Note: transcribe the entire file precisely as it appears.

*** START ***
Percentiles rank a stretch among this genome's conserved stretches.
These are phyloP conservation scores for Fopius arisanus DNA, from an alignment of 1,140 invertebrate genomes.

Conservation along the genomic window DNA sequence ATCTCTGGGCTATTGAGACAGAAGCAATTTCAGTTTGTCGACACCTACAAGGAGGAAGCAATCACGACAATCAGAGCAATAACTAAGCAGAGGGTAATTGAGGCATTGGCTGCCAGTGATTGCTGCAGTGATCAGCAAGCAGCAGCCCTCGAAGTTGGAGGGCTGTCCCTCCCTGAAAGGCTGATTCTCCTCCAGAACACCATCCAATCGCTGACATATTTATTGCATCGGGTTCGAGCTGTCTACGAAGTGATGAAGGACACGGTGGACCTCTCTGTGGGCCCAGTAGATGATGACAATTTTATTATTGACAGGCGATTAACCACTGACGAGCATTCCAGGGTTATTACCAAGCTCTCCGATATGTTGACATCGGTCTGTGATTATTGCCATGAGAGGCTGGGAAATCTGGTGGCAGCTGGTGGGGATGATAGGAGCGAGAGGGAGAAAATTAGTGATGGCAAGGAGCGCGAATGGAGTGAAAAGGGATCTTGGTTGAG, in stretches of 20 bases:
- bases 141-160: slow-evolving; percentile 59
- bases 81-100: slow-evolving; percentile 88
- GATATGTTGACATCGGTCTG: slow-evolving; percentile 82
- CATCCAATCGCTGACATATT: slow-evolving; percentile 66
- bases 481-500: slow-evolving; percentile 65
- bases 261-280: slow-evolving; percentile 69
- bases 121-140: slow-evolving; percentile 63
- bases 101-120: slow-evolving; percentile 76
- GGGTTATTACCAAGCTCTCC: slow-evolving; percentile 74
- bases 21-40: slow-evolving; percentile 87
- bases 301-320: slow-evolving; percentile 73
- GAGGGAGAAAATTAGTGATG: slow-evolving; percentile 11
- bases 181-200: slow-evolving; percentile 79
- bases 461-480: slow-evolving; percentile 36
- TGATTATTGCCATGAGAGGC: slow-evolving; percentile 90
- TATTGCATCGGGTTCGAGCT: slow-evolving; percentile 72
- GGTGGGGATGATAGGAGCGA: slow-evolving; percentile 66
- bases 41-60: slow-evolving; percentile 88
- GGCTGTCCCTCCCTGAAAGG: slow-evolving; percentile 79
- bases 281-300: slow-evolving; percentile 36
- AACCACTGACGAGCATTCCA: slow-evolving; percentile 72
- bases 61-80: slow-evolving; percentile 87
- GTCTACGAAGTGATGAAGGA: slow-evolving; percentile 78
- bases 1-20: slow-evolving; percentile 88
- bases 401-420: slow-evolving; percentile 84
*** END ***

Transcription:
Percentiles rank a stretch among this genome's conserved stretches.
These are phyloP conservation scores for Fopius arisanus DNA, from an alignment of 1,140 invertebrate genomes.

Conservation along the genomic window DNA sequence ATCTCTGGGCTATTGAGACAGAAGCAATTTCAGTTTGTCGACACCTACAAGGAGGAAGCAATCACGACAATCAGAGCAATAACTAAGCAGAGGGTAATTGAGGCATTGGCTGCCAGTGATTGCTGCAGTGATCAGCAAGCAGCAGCCCTCGAAGTTGGAGGGCTGTCCCTCCCTGAAAGGCTGATTCTCCTCCAGAACACCATCCAATCGCTGACATATTTATTGCATCGGGTTCGAGCTGTCTACGAAGTGATGAAGGACACGGTGGACCTCTCTGTGGGCCCAGTAGATGATGACAATTTTATTATTGACAGGCGATTAACCACTGACGAGCATTCCAGGGTTATTACCAAGCTCTCCGATATGTTGACATCGGTCTGTGATTATTGCCATGAGAGGCTGGGAAATCTGGTGGCAGCTGGTGGGGATGATAGGAGCGAGAGGGAGAAAATTAGTGATGGCAAGGAGCGCGAATGGAGTGAAAAGGGATCTTGGTTGAG, in stretches of 20 bases:
- bases 141-160: slow-evolving; percentile 59
- bases 81-100: slow-evolving; percentile 88
- GATATGTTGACATCGGTCTG: slow-evolving; percentile 82
- CATCCAATCGCTGACATATT: slow-evolving; percentile 66
- bases 481-500: slow-evolving; percentile 65
- bases 261-280: slow-evolving; percentile 69
- bases 121-140: slow-evolving; percentile 63
- bases 101-120: slow-evolving; percentile 76
- GGGTTATTACCAAGCTCTCC: slow-evolving; percentile 74
- bases 21-40: slow-evolving; percentile 87
- bases 301-320: slow-evolving; percentile 73
- GAGGGAGAAAATTAGTGATG: slow-evolving; percentile 11
- bases 181-200: slow-evolving; percentile 79
- bases 461-480: slow-evolving; percentile 36
- TGATTATTGCCATGAGAGGC: slow-evolving; percentile 90
- TATTGCATCGGGTTCGAGCT: slow-evolving; percentile 72
- GGTGGGGATGATAGGAGCGA: slow-evolving; percentile 66
- bases 41-60: slow-evolving; percentile 88
- GGCTGTCCCTCCCTGAAAGG: slow-evolving; percentile 79
- bases 281-300: slow-evolving; percentile 36
- AACCACTGACGAGCATTCCA: slow-evolving; percentile 72
- bases 61-80: slow-evolving; percentile 87
- GTCTACGAAGTGATGAAGGA: slow-evolving; percentile 78
- bases 1-20: slow-evolving; percentile 88
- bases 401-420: slow-evolving; percentile 84